Paul’s second piece of advice is to use the subject line as a way to remodel an existing email. For example, if a well-crafted and valuable email receives a low open-rate, it’s worth re-sending (only to those who did not open it in the first instance) but with a differently worded subject line. This not only increases your open-rate in the short-term, but also gives you the opportunity to experiment and see what works best for the future.

Sending relevant emails

Before you hit ‘send’, ask yourself: how relevant is this email? Will it really make a blind bit of difference to my subscriber’s daily life? If the answer to both of those questions is ‘no’, start again. A strong subject line with weak content is akin to all talk and no action. Make sure your emails include some kind of valuable information, or recipients may end up becoming disillusioned with your brand and boycotting your emails entirely. As advertising guru David Ogilvy once said: “The customer is not a moron. She’s your wife”; in other words, don’t patronise your recipients, as they’ll know when your messages are irrelevant and untargeted.


Which brings us on to our next point: the all-important personalisation. Creating emails that customers know will be relevant to their interests is key in encouraging them to open your emails again and again.

At Ometria we believe that blanket messaging and generically worded marketing no longer has a place in today’s world, as data and technology enable etailers to send every customer a personalised marketing message. Having a single customer view (which you can read more about here) is key to making customer communication more personalised, and any brand that fails to recognise this is at risk of falling out of touch.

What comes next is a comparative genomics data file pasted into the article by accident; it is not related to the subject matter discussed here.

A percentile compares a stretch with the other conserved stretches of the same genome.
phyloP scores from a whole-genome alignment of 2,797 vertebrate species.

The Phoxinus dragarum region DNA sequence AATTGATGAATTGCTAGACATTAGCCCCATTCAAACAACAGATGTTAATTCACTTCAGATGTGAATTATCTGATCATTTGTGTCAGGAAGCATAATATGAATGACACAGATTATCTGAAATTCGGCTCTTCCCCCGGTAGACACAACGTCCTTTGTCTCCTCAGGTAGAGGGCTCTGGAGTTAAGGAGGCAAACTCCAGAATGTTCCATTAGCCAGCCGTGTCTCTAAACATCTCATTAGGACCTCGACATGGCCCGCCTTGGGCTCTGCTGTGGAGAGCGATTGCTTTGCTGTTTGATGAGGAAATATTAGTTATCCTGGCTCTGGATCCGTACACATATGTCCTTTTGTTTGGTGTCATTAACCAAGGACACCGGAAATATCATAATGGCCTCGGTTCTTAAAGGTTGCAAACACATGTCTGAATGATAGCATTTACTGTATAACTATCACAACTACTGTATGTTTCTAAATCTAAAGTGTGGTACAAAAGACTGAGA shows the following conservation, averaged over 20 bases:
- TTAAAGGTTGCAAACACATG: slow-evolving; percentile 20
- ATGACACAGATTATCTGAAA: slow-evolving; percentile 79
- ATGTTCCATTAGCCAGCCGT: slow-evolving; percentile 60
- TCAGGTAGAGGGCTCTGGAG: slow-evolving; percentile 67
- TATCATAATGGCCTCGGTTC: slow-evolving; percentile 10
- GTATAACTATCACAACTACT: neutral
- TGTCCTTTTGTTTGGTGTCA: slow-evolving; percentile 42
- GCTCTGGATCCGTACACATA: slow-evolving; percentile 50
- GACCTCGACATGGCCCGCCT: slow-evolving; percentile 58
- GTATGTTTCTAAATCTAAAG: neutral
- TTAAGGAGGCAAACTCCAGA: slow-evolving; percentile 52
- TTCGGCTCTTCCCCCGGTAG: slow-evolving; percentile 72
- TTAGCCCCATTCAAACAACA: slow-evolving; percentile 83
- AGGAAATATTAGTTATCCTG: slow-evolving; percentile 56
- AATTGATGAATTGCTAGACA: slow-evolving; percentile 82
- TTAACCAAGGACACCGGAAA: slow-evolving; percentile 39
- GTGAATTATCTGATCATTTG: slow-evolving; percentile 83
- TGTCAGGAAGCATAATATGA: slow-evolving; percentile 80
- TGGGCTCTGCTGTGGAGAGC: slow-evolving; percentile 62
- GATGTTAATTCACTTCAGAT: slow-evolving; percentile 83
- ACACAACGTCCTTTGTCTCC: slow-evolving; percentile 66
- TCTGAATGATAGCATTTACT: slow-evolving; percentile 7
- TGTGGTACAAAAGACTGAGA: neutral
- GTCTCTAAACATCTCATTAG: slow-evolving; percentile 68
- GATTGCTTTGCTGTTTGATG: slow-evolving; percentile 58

From figuring out which customers only want to see joggers and glasses on payday to knowing your customer’s offline buying habits, it’s worth knowing who you’re talking to when composing an email, instead of just spilling out words into an empty void. Some ways of making your newsletters more personalised could include:

  • Personalised product recommendations: devoting space in your newsletters to product recommendations personalised to the recipient.
  • Dynamic content based on customer profile: similar to the above, consider including space in your newsletter that is dynamically populated with different messages depending on the customer profile of the recipient. For example, showing a ‘10% off’ banner to lapsed customers who you are trying to reactivate.
  • Taste-based email blasts: if you’re trying to promote a certain product or category, consider creating segments of customers who have demonstrated an interest in that category or product type, and target them with email tactical blasts.


Behaviour-based email

Imagine The Night Manager only showed at 2am on Monday mornings when it first launched. Would anyone watch it? Okay, this is a bad example because we’re well aware of the great lengths people will go to to see Tom Hiddleston’s face (including yours truly), but the point remains: timing is everything.

Automated, behaviour-based email that is triggered by a customer action is proven to attract higher open rates than regular newsletter communication. Triggered email can be a great way of encouraging people to engage with your brand at specific moments in the customer journey.

Examples of triggered email campaigns include:

  • New subscriber welcome campaigns – aimed at engaging new subscribers and encouraging them to make a first purchase.
  • Cart and browse abandonment campaigns – aimed at recapturing revenue lost when someone browses or adds items to their basket and then leaves.